Book Review


By William Purvis
Smithsonian Institution Press, 2000
ISBN 1-56098-879-7

Occasionally at NAMA forays there is a talk or workshop offered on the fungal symbioses called lichens (intimate associations between ascomycetes or, in a few cases, basidiomycetes [mycobionts] and one or more photosynthetic organisms [photobionts], including green algae and cyanobacteria or “blue-green algae”). Although these presentations nearly always are quite popular, few mushroomers pay much attention to lichens as they scour the woods in search of chanterelles, boletes, and morels. However, perhaps this lovely, reasonably priced, introduction to lichens will provide an impetus for more of us to notice and appreciate them, at least when our favorite fleshy fungi aren’t to be found.


>William Purvis is a lichenologist at The Natural History Museum in London (a wonderful place to spend at least a day if you’re ever in the neighborhood) and is well known for, among other things, being the senior author of the Lichen Flora of Great Britain and Ireland. Although lichens formally are classified as fungi, most of the people who study them do not come from mycological backgrounds. Instead they tend to be botanically oriented and have much in common with folks who study mosses, liverworts, and other so-called lower plants. So not surprisingly, Purvis is a botanist by training and hints of his being not-really-a-mycologist are there in his writing for the careful reader to detect. However, they are of minor consequence and don’t detract from the main purpose of the book.

In 112 pages, Purvis presents a wide-ranging introduction to lichen biology and ecology, some ways in which we use them (for instance, as indicators of air quality), and some practical projects that could be undertaken to learn more about your local lichens. This information is presented in 11 chapters, augmented by preface, index, glossary, and lists of selected books and websites for further information. Coverage includes what is a lichen; how lichens grow, multiply, and disperse; lichen biodiversity; evolution, classification, and naming; ecological role; lichens in forests; lichens in extreme environments; biomonitoring; prospecting and dating; economic uses; and practical projects. Note that this is not an identification guide; those interested in identifying lichens will need to turn to books such as Macrolichens of the Pacific Northwest (reviewed in the Jan/Feb 1998 Mycophile).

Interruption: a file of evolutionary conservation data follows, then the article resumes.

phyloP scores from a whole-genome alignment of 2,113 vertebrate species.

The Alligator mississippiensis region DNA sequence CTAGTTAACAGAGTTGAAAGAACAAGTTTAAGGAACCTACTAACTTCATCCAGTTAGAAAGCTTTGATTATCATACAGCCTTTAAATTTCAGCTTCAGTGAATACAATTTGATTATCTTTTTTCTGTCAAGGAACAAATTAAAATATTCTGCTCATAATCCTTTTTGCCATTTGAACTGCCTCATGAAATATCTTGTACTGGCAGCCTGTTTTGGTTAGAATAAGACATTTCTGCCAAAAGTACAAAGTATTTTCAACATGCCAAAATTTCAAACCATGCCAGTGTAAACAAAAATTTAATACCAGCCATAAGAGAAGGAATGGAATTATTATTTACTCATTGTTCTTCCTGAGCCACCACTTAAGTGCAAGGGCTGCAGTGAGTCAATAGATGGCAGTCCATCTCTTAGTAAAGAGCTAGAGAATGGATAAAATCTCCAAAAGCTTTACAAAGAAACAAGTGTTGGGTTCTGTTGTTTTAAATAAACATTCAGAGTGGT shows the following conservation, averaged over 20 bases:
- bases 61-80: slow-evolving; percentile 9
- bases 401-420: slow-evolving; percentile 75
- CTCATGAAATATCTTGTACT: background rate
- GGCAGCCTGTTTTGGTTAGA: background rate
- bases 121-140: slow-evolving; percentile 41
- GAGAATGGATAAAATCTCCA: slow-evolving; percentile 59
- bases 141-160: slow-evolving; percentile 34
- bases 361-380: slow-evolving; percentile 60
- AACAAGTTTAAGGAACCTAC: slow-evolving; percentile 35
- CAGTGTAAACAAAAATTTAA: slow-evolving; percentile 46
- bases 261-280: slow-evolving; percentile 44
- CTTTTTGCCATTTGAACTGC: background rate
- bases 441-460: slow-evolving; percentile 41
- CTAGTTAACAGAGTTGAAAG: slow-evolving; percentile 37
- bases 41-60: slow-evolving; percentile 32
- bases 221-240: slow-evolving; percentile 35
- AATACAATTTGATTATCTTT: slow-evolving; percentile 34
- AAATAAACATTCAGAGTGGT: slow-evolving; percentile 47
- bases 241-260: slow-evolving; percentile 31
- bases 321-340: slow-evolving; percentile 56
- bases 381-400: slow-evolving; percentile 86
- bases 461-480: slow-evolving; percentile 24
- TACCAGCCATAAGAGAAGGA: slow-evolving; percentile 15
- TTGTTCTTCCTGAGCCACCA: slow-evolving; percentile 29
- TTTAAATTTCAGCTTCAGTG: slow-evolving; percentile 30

The writing is clear and easily grasped, but the key to the book’s success is its superb illustrations. The photographs, nearly all in color, and the other illustrations are very effective and many are beautiful to boot, making the book quite coffee table worthy. As is true in most areas of mycology, there is much we do not know about even the basics of lichen biology and this becomes clear as one progresses through the book. For instance, just how does a fungal spore released from a lichen apothecium find a suitable alga (they are not free-living for the most part) to create a new lichen individual? Does this sort of reproduction occur often in nature, or is reproduction primarily accomplished by asexual propagules such as isidia and soredia (two types of combined bits of fungal mycelium and algal cells that break off and spread the lichen without sexual reproduction)? We just don’t know.

In addition to providing a good introduction to lichens, the book also offers some glimpses into the quirkiness of lichenology (naturally we mycologists have no such quirks). For instance, lichenologists have an extreme fondness for graveyards … and lichen names refer to the fungal partner in the symbiosis, not to the unique organism that the symbiosis represents. This creates a problem when two very different appearing lichens (such as Sticta felix, which is a green algal lichen, and a species of Dendriscocaulon, which is a cyanobacterial lichen) can be found not just as separate individuals, but also as combined organisms, somewhat like having a few orange-bearing branches grow from an apple tree. Thus, it is clear that the same fungus is involved in both. Despite the individual lichens looking completely different, having very different photobionts, and occupying different ecological niches, the rules of lichen-naming dictate that the two lichens bear the same name, Sticta felix. Given that it is becoming increasingly clear that symbioses are the rule rather than the exception in biology, it is time that the rules of nomenclature were changed to accommodate needlessly confusing situations such as this.

Soap-boxing aside, however, this is a very welcome addition to the lichen literature -- accessible, interesting, attractive, and reasonably priced. Hopefully, it will serve to make mushroom-hunters more aware of these intriguing ubiquitous organisms.

— Review by Steve Trudell, Seattle, WA
— Originally published in The Mycophile

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